CHICAGO – Republican presidential candidate Donald Trump canceled one of his signature rallies Friday, saying he didn't want to see "people get hurt" after protesters packed into the Chicago arena where it was to take place.
The announcement that the billionaire businessman would postpone the rally until another day led a large portion of the crowd inside the University of Illinois at Chicago Pavilion to break out into raucous cheers. Meanwhile, supporters of the candidate started chanting "We want Trump! We want Trump!"
There were isolated physical confrontations between some members of the crowd after the event was canceled.
Speaking later with Fox News' Greta Van Susteren, Trump said he had arrived in Chicago two hours earlier and about 25,000 people were trying to enter the arena.
After meeting with law enforcement authorities, he said, "I didn't want to see people get hurt (so) I decided to postpone the rally...
"What we did was intelligent," Trump said. "A very good decision…a wise decision."
He also told Van Susteren, "if we had the rally, I think it would not have been a good situation." But, he added, "Our First Amendment rights have been violated."
Texas Sen. Ted Cruz, second in delegates to Trump in the GOP race, said late Friday that the billionaire has created "an environment that encourages this sort of nasty discourse."
"When the candidate urges supporters to engage in physical violence, to punch people in the face, the predictable consequence of that is that is escalates," Cruz said. "Today is unlikely to be the last such incidence."
Trump returned to the First Amendment issue in a later conversation with Fox News' Sean Hannity. "I have the right to speak and they (his supporters) have a right to listen," he said.
He also added that he was "getting a lot of credit for canceling...we did the right thing."
Ohio Gov. John Kasich also took a shot at Trump. He said in a statement that the seeds of division his campaign had planted finally bore fruit, “and it was ugly.”
“Some let their opposition to his views slip beyond protest into violence, but we can never let that happen. I urge people to resist that temptation and rise to a higher level, “Kasich added.
There was no sign of Trump inside the arena on the college campus, where dozens of UIC faculty and staff had petitioned university administrators to cancel the rally. They cited concerns it would create a "hostile and physically dangerous environment" for students.
Before the announcement the event wouldn't take place, a handful of intense verbal clashes took place between Trump supporters and protesters as the crowd waited for his arrival.
For the first time during his White House bid, the crowd appeared to be an equal mix of those eager to cheer on the real estate mogul and those overtly opposed to his candidacy.
When one African-American protester was escorted out before the event started, the crowd erupted into chants of "Let them stay!"
Veronica Kowalkowsky, an 18-year-old Trump supporter, said before the event started that she had no ill will toward the protesters — but didn't think they felt the same way.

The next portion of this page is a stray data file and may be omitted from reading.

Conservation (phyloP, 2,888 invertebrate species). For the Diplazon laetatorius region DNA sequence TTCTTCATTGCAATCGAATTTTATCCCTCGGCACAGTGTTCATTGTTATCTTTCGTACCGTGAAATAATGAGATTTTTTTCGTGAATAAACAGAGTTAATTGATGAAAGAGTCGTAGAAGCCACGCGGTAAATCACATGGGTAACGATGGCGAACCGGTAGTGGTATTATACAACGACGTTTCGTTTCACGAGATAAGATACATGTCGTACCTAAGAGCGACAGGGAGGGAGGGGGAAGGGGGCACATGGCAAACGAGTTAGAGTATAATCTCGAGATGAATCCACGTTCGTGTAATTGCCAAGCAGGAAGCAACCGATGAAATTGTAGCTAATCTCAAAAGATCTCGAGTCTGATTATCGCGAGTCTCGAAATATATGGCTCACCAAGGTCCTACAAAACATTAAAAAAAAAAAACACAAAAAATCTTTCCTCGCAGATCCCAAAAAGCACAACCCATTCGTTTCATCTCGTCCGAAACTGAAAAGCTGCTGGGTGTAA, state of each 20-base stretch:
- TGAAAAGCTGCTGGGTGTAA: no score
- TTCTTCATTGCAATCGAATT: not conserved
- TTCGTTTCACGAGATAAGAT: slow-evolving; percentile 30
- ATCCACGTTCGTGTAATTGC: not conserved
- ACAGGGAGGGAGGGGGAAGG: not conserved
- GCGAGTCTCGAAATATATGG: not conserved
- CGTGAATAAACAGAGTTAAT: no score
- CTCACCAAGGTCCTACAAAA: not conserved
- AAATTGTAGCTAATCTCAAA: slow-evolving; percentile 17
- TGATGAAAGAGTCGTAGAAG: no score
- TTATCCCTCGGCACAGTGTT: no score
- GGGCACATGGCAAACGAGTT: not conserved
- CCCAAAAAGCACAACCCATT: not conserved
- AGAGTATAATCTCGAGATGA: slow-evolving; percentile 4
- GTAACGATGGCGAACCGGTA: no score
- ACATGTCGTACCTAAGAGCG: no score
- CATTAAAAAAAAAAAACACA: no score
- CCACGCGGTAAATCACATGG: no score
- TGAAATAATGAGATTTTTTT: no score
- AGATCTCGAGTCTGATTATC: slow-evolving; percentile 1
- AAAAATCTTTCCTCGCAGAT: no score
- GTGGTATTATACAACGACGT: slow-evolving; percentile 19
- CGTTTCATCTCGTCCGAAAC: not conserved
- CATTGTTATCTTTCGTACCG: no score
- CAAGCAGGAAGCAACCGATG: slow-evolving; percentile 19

"I feel a lot of hate," she said. "I haven't said anything bad to anyone."
Protesters at the rally for Republican presidential candidate Donald Trump rushed the arena floor in jubilant celebration after the announcement that he was calling off the event due to security concerns.
Many jumped up and down, with arms up in the air, shouting "F--- Trump!" ''Bernie! Bernie!" and "We stopped Trump!"
Kamran Siddiqui is a 20-year-old student at the University of Illinois at Chicago, where the event was to take place.
He says: "Trump represents everything America is not and everything Chicago is not. We came in here and we wanted to shut this down. Because this is a great city and we don't want to let that person in here."
Siddiqui says he's a supporter of Democratic presidential candidate Bernie Sanders. He says it "feels amazing" to have stopped Trump from speaking at his own rally.
He adds: "Everybody came together. That's what people can do. Now people got to go out and vote because we have the opportunity to stop Trump."
Hours before the event was scheduled to start, hundreds of people lined up outside the arena at the University of Illinois at Chicago — a civil and immigrant rights organizing hub with large minority student populations. Trump backers were separated from an equally large crowd of anti-Trump protesters by a heavy police presence and barricades.
Some Trump supporters walking into the area chanted, "USA! USA!" and "Illegal is illegal." One demonstrator shouted back, "Racist!"
One protester, 64-year-old Dede Rottman of Chicago, carried a placard that read: "Build a Wall AroundTrump. I'll Pay for it."
However, 19-year-old Rusty Shackleford of Lombard, in line to attend the Trump rally, said he was there to "support the man who wants to make America great again."
Chicago community activist Quo Vadis said hundreds of protesters had positioned themselves in groups around the arena, and that they intend to demonstrate right after Trump takes the stage. Their goal, he said, is "for Donald to take the stage and to completely interrupt him. The plan is to shut Donald Trump all the way down."
The Associated Press contributed to this report.